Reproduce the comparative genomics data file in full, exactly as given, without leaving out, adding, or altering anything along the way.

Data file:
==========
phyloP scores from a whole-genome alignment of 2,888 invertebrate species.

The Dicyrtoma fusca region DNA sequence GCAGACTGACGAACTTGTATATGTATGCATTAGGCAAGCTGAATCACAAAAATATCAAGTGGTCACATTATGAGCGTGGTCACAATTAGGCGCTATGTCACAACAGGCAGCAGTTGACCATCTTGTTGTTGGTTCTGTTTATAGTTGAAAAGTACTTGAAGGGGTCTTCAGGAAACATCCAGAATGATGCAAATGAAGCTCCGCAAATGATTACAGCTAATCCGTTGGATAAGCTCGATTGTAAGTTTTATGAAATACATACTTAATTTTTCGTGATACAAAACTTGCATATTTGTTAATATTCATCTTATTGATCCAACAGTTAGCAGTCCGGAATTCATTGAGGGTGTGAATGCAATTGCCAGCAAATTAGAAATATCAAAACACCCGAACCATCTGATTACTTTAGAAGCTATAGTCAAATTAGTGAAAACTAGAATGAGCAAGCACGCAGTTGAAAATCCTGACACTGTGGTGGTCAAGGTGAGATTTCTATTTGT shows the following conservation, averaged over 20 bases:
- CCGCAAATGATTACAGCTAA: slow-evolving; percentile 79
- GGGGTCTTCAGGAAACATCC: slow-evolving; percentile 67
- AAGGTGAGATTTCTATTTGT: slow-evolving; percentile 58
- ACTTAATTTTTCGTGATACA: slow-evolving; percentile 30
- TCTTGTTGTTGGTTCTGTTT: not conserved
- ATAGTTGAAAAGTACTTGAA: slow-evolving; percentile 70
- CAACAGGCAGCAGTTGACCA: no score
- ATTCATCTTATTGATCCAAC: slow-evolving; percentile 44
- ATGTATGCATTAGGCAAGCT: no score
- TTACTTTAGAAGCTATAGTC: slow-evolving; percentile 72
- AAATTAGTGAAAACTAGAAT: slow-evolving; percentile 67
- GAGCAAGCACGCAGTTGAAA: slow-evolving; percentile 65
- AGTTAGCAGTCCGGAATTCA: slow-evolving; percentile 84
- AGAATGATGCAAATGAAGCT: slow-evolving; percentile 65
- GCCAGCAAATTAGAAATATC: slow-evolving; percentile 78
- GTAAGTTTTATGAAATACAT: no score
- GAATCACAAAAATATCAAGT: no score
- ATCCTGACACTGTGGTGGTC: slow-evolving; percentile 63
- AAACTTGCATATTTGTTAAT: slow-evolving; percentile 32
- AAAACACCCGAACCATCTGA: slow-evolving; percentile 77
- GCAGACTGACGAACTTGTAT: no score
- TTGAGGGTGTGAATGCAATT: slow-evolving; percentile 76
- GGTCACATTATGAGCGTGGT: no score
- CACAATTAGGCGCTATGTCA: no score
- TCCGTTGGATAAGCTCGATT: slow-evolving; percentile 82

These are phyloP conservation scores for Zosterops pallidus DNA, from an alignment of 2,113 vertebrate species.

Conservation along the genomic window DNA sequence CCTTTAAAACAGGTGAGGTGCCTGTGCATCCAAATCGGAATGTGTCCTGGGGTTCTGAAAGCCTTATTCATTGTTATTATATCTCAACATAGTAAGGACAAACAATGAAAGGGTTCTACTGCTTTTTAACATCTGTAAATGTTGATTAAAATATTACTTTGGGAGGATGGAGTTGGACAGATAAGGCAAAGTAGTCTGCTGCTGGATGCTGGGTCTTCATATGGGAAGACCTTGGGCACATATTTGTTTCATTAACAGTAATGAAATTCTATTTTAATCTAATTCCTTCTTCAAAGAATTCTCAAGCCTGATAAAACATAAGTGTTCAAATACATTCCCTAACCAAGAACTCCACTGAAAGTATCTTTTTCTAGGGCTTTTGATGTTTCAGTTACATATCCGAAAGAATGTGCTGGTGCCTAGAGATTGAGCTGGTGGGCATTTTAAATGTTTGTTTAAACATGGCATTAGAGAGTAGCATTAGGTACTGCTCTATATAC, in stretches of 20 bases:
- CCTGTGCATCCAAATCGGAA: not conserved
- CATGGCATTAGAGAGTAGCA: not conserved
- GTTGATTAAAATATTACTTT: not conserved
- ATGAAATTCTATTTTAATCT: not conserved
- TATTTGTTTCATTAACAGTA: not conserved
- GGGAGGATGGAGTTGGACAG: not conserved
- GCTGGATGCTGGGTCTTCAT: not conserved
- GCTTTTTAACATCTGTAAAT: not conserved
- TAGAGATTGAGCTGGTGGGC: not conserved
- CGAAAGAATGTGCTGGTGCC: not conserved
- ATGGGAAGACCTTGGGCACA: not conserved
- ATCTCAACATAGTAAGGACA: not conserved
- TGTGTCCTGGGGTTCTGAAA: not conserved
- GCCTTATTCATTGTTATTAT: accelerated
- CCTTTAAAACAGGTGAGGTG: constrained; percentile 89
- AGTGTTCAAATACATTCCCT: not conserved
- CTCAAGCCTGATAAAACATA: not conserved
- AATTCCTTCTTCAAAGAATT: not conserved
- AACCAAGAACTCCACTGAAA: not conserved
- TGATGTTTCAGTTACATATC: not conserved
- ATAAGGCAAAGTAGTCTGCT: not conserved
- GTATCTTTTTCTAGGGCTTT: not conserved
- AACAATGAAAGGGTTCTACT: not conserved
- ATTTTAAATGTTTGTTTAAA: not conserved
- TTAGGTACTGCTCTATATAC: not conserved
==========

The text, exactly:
phyloP scores from a whole-genome alignment of 2,888 invertebrate species.

The Dicyrtoma fusca region DNA sequence GCAGACTGACGAACTTGTATATGTATGCATTAGGCAAGCTGAATCACAAAAATATCAAGTGGTCACATTATGAGCGTGGTCACAATTAGGCGCTATGTCACAACAGGCAGCAGTTGACCATCTTGTTGTTGGTTCTGTTTATAGTTGAAAAGTACTTGAAGGGGTCTTCAGGAAACATCCAGAATGATGCAAATGAAGCTCCGCAAATGATTACAGCTAATCCGTTGGATAAGCTCGATTGTAAGTTTTATGAAATACATACTTAATTTTTCGTGATACAAAACTTGCATATTTGTTAATATTCATCTTATTGATCCAACAGTTAGCAGTCCGGAATTCATTGAGGGTGTGAATGCAATTGCCAGCAAATTAGAAATATCAAAACACCCGAACCATCTGATTACTTTAGAAGCTATAGTCAAATTAGTGAAAACTAGAATGAGCAAGCACGCAGTTGAAAATCCTGACACTGTGGTGGTCAAGGTGAGATTTCTATTTGT shows the following conservation, averaged over 20 bases:
- CCGCAAATGATTACAGCTAA: slow-evolving; percentile 79
- GGGGTCTTCAGGAAACATCC: slow-evolving; percentile 67
- AAGGTGAGATTTCTATTTGT: slow-evolving; percentile 58
- ACTTAATTTTTCGTGATACA: slow-evolving; percentile 30
- TCTTGTTGTTGGTTCTGTTT: not conserved
- ATAGTTGAAAAGTACTTGAA: slow-evolving; percentile 70
- CAACAGGCAGCAGTTGACCA: no score
- ATTCATCTTATTGATCCAAC: slow-evolving; percentile 44
- ATGTATGCATTAGGCAAGCT: no score
- TTACTTTAGAAGCTATAGTC: slow-evolving; percentile 72
- AAATTAGTGAAAACTAGAAT: slow-evolving; percentile 67
- GAGCAAGCACGCAGTTGAAA: slow-evolving; percentile 65
- AGTTAGCAGTCCGGAATTCA: slow-evolving; percentile 84
- AGAATGATGCAAATGAAGCT: slow-evolving; percentile 65
- GCCAGCAAATTAGAAATATC: slow-evolving; percentile 78
- GTAAGTTTTATGAAATACAT: no score
- GAATCACAAAAATATCAAGT: no score
- ATCCTGACACTGTGGTGGTC: slow-evolving; percentile 63
- AAACTTGCATATTTGTTAAT: slow-evolving; percentile 32
- AAAACACCCGAACCATCTGA: slow-evolving; percentile 77
- GCAGACTGACGAACTTGTAT: no score
- TTGAGGGTGTGAATGCAATT: slow-evolving; percentile 76
- GGTCACATTATGAGCGTGGT: no score
- CACAATTAGGCGCTATGTCA: no score
- TCCGTTGGATAAGCTCGATT: slow-evolving; percentile 82

These are phyloP conservation scores for Zosterops pallidus DNA, from an alignment of 2,113 vertebrate species.

Conservation along the genomic window DNA sequence CCTTTAAAACAGGTGAGGTGCCTGTGCATCCAAATCGGAATGTGTCCTGGGGTTCTGAAAGCCTTATTCATTGTTATTATATCTCAACATAGTAAGGACAAACAATGAAAGGGTTCTACTGCTTTTTAACATCTGTAAATGTTGATTAAAATATTACTTTGGGAGGATGGAGTTGGACAGATAAGGCAAAGTAGTCTGCTGCTGGATGCTGGGTCTTCATATGGGAAGACCTTGGGCACATATTTGTTTCATTAACAGTAATGAAATTCTATTTTAATCTAATTCCTTCTTCAAAGAATTCTCAAGCCTGATAAAACATAAGTGTTCAAATACATTCCCTAACCAAGAACTCCACTGAAAGTATCTTTTTCTAGGGCTTTTGATGTTTCAGTTACATATCCGAAAGAATGTGCTGGTGCCTAGAGATTGAGCTGGTGGGCATTTTAAATGTTTGTTTAAACATGGCATTAGAGAGTAGCATTAGGTACTGCTCTATATAC, in stretches of 20 bases:
- CCTGTGCATCCAAATCGGAA: not conserved
- CATGGCATTAGAGAGTAGCA: not conserved
- GTTGATTAAAATATTACTTT: not conserved
- ATGAAATTCTATTTTAATCT: not conserved
- TATTTGTTTCATTAACAGTA: not conserved
- GGGAGGATGGAGTTGGACAG: not conserved
- GCTGGATGCTGGGTCTTCAT: not conserved
- GCTTTTTAACATCTGTAAAT: not conserved
- TAGAGATTGAGCTGGTGGGC: not conserved
- CGAAAGAATGTGCTGGTGCC: not conserved
- ATGGGAAGACCTTGGGCACA: not conserved
- ATCTCAACATAGTAAGGACA: not conserved
- TGTGTCCTGGGGTTCTGAAA: not conserved
- GCCTTATTCATTGTTATTAT: accelerated
- CCTTTAAAACAGGTGAGGTG: constrained; percentile 89
- AGTGTTCAAATACATTCCCT: not conserved
- CTCAAGCCTGATAAAACATA: not conserved
- AATTCCTTCTTCAAAGAATT: not conserved
- AACCAAGAACTCCACTGAAA: not conserved
- TGATGTTTCAGTTACATATC: not conserved
- ATAAGGCAAAGTAGTCTGCT: not conserved
- GTATCTTTTTCTAGGGCTTT: not conserved
- AACAATGAAAGGGTTCTACT: not conserved
- ATTTTAAATGTTTGTTTAAA: not conserved
- TTAGGTACTGCTCTATATAC: not conserved